It's Rugby League State of Origin week. For League fans, the State of Origin Games weeks are the biggest weeks of the season. These matches are tough, cliche-filled mini-dramas where everyone with even a passing interest in the game takes sides, dons a colour, drinks beer and yells a bit, at least here, north of the Tweed.
It's Queensland versus New South Wales, "Mate versus Mate, State versus State", Maroons versus Blues, Cane Toads versus Cockroaches.
In Queensland, businesses are draped in maroon and white bunting, balloons and banners, office workers wear their prized maroon footy jersey to work over their shirt and tie or blouse, and the war cry is "QUEENSLANDER!!" So ubiquitous is the Queensland obsession with State of Origin that people who aren't swept up in maroon fever are mocked, insulted, shunned. Of the 900 or so people that I follow on Twitter, the number to confess their disinterest in the sporting event is in single digits. Brave Susan Hetherington did; she knows the territory all too well.
Many Queenslanders would be amazed to learn that the same level of obsessive state fanaticism just doesn't exist south of the border. Sure, footy fans wear blue to the match, and get together to watch the game, yell at the tellie and share a few beers, but you won't find many offices and shops festooned in blue. In New South Wales, a State of Origin match does not equate to state pride on the line. The morale of the entire state doesn't hinge on the final score.
Queenslanders take a great deal of pleasure in taunting their New South Wales friends and colleagues when the maroons win State of Origin (which they seem to do most of the time). Take a hint from a transplanted southerner: save your breath, the don't care that much.
Queensland parochialism is a force of nature. There's a maroon-hued unity within this state that I've never seen anywhere else, in any colour. When a Queensland sportsman wins anything of note, it's a headline.
There's a line, though, and while I respect the Queensland state pride, that line is crossed far too often, particularly by media. Look at individual sports like tennis, golf, surfing and swimming. Some of these sports have national teams, so when competing at international level, those athletes are representing Australia. They are wearing the Green and Gold. The cry from the stands is not "QUEENSLANDER!", it's "Oi Oi Oi!" Too often, the Queensland media report these victories by describing the victorious athlete as a Queensander.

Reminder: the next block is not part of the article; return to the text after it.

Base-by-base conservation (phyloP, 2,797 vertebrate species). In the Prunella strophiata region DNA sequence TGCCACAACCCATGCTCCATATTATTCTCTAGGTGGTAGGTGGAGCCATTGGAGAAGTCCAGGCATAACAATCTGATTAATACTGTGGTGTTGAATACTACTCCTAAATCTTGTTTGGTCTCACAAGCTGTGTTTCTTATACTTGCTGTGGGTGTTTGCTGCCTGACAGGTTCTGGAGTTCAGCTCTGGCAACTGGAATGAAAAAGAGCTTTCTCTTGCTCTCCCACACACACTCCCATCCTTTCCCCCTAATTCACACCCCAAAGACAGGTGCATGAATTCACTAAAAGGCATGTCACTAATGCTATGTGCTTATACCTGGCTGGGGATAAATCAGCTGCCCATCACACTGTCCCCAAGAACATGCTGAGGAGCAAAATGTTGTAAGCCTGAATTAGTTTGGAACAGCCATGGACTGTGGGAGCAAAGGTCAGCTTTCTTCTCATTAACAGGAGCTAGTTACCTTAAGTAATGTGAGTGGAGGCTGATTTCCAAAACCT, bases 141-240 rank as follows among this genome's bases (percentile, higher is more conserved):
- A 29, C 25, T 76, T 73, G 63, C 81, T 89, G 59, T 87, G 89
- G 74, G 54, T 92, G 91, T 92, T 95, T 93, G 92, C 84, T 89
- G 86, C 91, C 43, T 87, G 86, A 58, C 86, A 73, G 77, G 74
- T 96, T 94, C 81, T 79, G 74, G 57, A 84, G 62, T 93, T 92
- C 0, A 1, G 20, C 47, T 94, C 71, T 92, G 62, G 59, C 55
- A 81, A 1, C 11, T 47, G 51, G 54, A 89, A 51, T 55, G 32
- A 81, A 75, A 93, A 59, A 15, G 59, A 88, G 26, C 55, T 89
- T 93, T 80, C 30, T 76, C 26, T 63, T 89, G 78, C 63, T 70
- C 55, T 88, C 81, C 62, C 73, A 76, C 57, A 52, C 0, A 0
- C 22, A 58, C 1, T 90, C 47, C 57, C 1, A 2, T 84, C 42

"But they are Queenslanders!", I hear you argue.
Yes, they are, but when representing Australia, can we introduce them as such, as leave the state affiliation to the second sentence?
I recall during the Beijing Olympics four years ago, pumped up Queensland journalists breathlessly reported Queensland's Olympic medal tally. It wasn't a sidebar, or a feature on the success of Queensland athletes in the Australian team. It was just the way some maroon-hearted reporters presented the medal tally.
Here's a note, up front of the London Olympics. Queensland doesn't compete in the Olympics because Queensland is not a country.
Of course it's appropriate to count up the number of Olympic medals won by Queenslanders if that's the point you're trying to make, as was the case in the Quuensland Parliament after the Games, but surely we can agree that if you're an Olympian representing Australia, your medal is an Aussie victory, first and foremost?
I fully expect to be challenged on this, by Queenslanders, by media, by you: why shouldn't we be proud of our state?
We should be proud, and we are. Still, Queensland state pride often seems over the top, particularly in comparison to...well...everywhere else. The fact that nowhere else does state pride like Queensland does is something else we can be proud of.
But what's behind it? Is it a response to having been mocked for so many years for not being as big or successful or trendy as New South Wales and Victoria? Is it an attempt to reclaim some pride after the Fitzgerald Enquiry painted the Sunshine State as more shonky than shiny? Is this intense maroon frenzy just a group reaction to our own inferiority complex?
I think it is. This is Queensland, constantly having to prove ourselves. It's part of who we are. For those cooler weeks in footy season, Queensland becomes QUEENSLANDER! This is our personality, our image, our colour scheme, our obsession. And for those three games per year, that's okay.
I wonder what Queensland is for the other 49 weeks of the year?